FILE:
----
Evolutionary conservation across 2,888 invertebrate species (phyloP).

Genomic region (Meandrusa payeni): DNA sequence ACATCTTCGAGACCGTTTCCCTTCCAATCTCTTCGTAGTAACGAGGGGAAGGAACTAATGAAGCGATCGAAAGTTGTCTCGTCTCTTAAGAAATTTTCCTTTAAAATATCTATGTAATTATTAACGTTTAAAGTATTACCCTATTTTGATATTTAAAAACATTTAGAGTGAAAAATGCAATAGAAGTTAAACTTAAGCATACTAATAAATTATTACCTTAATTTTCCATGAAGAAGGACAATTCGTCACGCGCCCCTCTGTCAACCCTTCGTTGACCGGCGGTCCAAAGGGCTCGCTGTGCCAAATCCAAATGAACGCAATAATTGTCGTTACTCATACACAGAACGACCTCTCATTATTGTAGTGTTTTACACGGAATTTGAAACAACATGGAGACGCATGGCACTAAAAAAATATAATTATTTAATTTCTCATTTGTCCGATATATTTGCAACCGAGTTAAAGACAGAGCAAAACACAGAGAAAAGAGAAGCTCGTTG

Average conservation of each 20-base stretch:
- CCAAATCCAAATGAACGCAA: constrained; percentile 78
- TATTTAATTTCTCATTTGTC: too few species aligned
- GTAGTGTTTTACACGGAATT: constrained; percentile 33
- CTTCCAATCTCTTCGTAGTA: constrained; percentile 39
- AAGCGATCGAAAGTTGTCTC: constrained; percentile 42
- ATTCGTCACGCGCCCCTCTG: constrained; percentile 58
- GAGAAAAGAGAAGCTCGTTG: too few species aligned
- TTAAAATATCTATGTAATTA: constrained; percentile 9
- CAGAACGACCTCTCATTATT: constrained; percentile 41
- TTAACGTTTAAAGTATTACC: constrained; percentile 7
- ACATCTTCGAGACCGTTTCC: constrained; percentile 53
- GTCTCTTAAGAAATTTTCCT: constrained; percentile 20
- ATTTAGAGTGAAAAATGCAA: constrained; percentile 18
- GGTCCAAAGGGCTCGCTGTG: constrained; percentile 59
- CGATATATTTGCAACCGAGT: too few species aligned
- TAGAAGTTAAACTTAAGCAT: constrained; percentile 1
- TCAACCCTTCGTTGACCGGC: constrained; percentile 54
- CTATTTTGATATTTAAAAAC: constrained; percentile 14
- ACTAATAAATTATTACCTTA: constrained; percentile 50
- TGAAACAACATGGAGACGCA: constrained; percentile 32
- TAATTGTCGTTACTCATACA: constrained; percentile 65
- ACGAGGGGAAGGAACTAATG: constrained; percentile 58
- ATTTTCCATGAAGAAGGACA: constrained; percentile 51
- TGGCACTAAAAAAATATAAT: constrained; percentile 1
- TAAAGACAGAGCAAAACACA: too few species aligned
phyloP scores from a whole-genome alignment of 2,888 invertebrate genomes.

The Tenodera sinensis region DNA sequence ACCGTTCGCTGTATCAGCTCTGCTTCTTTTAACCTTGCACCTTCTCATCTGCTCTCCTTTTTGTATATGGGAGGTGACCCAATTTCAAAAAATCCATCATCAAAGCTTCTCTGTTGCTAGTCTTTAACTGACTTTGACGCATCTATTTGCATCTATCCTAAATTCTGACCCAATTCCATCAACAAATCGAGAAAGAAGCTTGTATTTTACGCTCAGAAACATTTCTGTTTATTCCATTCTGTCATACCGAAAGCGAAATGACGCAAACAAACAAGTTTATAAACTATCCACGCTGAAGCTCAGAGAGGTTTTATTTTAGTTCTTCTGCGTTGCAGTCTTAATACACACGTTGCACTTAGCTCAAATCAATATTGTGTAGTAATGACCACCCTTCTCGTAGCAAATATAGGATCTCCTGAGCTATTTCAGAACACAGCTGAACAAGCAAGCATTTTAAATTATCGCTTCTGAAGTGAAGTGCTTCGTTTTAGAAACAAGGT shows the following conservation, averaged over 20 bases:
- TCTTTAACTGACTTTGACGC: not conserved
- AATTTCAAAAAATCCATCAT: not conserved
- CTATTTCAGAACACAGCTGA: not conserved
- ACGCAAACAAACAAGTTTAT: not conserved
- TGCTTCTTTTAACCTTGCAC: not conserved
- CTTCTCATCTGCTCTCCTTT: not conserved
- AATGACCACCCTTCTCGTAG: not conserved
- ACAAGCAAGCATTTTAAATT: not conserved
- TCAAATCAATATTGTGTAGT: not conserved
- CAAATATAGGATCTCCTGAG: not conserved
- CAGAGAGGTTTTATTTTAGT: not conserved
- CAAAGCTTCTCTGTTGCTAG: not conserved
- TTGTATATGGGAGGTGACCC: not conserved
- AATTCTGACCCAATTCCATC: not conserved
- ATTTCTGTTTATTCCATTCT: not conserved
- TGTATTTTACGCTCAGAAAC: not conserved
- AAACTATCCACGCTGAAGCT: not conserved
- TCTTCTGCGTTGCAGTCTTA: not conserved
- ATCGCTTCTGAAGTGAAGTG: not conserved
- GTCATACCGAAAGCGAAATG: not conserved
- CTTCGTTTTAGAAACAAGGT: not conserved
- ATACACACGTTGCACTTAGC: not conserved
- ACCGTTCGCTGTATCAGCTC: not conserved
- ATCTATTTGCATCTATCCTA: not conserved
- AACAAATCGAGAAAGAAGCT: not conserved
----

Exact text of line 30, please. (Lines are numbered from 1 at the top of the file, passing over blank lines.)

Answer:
The Tenodera sinensis region DNA sequence ACCGTTCGCTGTATCAGCTCTGCTTCTTTTAACCTTGCACCTTCTCATCTGCTCTCCTTTTTGTATATGGGAGGTGACCCAATTTCAAAAAATCCATCATCAAAGCTTCTCTGTTGCTAGTCTTTAACTGACTTTGACGCATCTATTTGCATCTATCCTAAATTCTGACCCAATTCCATCAACAAATCGAGAAAGAAGCTTGTATTTTACGCTCAGAAACATTTCTGTTTATTCCATTCTGTCATACCGAAAGCGAAATGACGCAAACAAACAAGTTTATAAACTATCCACGCTGAAGCTCAGAGAGGTTTTATTTTAGTTCTTCTGCGTTGCAGTCTTAATACACACGTTGCACTTAGCTCAAATCAATATTGTGTAGTAATGACCACCCTTCTCGTAGCAAATATAGGATCTCCTGAGCTATTTCAGAACACAGCTGAACAAGCAAGCATTTTAAATTATCGCTTCTGAAGTGAAGTGCTTCGTTTTAGAAACAAGGT shows the following conservation, averaged over 20 bases: